MSME Is The Largest Employer After Agriculture: NP Desai, Growth Idea Lab
The Micro, Small and Medium Enterprises (MSMEs) play a pivotal role in the economic and social development of the country, often acting as a nursery of entrepreneurship and innovative entrepreneurial spirit
Photo Credit : PTI
Globally, MSMEs are considered to be an engine of economic growth and a key instrument for promoting equitable development. In the Indian context, The MSME sector contributes significantly to the country’s manufacturing output, employment and exports and is credited for generating the highest employment growth as well as accounting for a major share of industrial production and exports. The Share of MSME manufacturing output in total manufacturing output has reduced from 42% in FY 06 to 37% in FY 13. In an exclusive interview with BW Businessworld, NP Desai of Growth Idea Lab, and Chief Consultant for Revival of Sick MSMEs discusses the MSME sector and why it is integral to revive sick MSME units in India.
Why are MSMEs an important engine of economic growth and a key instrument for promoting equitable development?
Firstly, MSMEs can work on a lean structure and work on local demand in a very cost-effective manner thus developing local skills and hence make a dent on the local economy at the Panchayat level. Also, it serves factor to large industries like automobile, aerospace, defence, etc., as the cost of manufacturing in a small unit is more competitive. So, one automobile unit like Maruti will generate lakhs of jobs thus developing equitable development. Since, services are also covered under the definition of MSME, job creation at much lower cost is possible and a good example is the IT industry in last 20 years. Also, successful small units have got the potential to grow big and Nirma group of companies is a proof of that.
What is the current employment status of MSMEs in India?
Today about 4 cr MSMEs are there in India and 80% of these are small vendors like tea stalls, puncture shops, automobile garages, etc., and are employing more than 3 to 4 cr people. Mostly this segment is unorganised. About 60 lakhs are in the organised sector and employing about 6 to 7 cr people. MSME is the largest employer after agriculture.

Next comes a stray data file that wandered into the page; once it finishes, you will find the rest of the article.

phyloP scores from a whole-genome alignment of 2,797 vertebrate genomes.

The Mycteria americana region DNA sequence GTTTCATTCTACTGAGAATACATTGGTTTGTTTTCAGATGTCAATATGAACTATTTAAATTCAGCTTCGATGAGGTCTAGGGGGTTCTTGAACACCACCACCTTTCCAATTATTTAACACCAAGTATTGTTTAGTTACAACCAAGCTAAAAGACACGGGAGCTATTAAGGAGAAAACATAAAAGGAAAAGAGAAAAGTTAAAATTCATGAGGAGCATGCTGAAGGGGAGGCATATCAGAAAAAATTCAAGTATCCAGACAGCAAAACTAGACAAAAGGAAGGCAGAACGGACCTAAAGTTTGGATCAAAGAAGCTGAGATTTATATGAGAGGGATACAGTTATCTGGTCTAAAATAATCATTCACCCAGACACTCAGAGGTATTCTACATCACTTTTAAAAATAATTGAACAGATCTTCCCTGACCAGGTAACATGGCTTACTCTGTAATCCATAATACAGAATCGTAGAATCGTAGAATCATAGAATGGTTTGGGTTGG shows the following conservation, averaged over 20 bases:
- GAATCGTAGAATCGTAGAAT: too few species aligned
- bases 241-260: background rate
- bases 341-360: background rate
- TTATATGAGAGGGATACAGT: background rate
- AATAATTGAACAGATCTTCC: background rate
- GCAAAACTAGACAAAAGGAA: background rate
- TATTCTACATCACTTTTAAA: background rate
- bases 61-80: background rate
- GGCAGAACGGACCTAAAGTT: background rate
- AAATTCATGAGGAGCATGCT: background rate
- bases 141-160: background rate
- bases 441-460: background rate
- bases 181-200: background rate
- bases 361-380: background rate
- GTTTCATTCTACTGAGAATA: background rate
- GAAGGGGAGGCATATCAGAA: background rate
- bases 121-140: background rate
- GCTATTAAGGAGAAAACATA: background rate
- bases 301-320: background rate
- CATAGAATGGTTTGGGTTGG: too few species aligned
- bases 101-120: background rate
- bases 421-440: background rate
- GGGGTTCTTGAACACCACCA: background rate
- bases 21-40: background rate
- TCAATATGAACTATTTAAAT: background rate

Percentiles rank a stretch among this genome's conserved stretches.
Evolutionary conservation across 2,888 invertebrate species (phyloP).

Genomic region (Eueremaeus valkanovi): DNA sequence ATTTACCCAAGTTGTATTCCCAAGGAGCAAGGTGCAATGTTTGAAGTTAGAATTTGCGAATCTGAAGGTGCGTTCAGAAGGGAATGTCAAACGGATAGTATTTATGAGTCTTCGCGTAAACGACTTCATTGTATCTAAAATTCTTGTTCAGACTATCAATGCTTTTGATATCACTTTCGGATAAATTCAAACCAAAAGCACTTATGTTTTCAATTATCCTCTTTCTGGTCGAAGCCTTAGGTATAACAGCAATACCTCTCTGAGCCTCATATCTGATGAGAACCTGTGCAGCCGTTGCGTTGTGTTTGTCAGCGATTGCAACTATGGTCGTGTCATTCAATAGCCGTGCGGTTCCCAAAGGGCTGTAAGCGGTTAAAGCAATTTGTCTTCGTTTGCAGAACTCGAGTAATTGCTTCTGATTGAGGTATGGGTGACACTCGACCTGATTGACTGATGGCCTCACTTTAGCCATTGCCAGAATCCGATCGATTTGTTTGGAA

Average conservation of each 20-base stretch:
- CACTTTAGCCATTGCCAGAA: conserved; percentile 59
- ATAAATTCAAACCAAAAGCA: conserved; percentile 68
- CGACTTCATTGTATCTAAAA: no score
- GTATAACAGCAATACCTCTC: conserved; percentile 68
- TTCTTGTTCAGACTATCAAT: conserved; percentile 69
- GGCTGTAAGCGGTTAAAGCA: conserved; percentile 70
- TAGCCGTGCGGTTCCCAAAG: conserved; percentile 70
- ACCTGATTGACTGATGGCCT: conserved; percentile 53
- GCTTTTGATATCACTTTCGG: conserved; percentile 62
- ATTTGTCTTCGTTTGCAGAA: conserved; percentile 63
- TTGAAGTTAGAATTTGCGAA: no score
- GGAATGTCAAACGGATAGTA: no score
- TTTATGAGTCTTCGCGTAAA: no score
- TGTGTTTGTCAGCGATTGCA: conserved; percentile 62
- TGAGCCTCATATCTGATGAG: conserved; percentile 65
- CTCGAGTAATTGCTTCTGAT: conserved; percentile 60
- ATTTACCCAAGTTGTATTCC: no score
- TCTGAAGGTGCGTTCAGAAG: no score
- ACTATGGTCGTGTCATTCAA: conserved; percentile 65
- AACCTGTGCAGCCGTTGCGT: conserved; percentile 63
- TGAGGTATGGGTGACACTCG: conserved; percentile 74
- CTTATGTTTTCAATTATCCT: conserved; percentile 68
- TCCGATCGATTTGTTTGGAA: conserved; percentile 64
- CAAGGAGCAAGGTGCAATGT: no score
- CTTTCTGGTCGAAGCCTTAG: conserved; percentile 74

Why is it integral to revive and rehabilitate sick MSMEs?
The assets of MSMEs like machinery, other infrastructure are national assets and they are not getting used in case of sick MSMEs thus creating job losses and revenue loss to the govt.
Also, the children of these entrepreneurs may become a social liability if they are young and if the entrepreneur is not able to finance their needs like education etc.
What constitutes an MSME to be considered sick?
By government definition, any unit whose net worth is eroded by 50% is considered to be sick. The government has become proactive and defined incipient sickness in MSME as follows:
If the unit is not able to service interest or repayment of term loan for one month it is considered as SMA-0. If not able to service for two months it is SMA-1 and for three months it is SMA-2(SMA-2 means special mention accounts) and bank has to provide hand holding support but in ground reality, they either neglect these signs or do not act proactively though there are set procedures by RBI.
What are some of the issues that the MSME sector is plagued by?
There are internal factors and external factors:
- Weak financial structure: As they are supposed to bring 25% margin (their own funds) and by definition, various government giving capital investment subsidies are a part of this. But generally, the government release this over a span of six months to few years and lot of corruption is there.
- No clarity or detailed execution plan: As 95% of MSME units are partnership or proprietary concerns, they lack depth of management particularly accounts.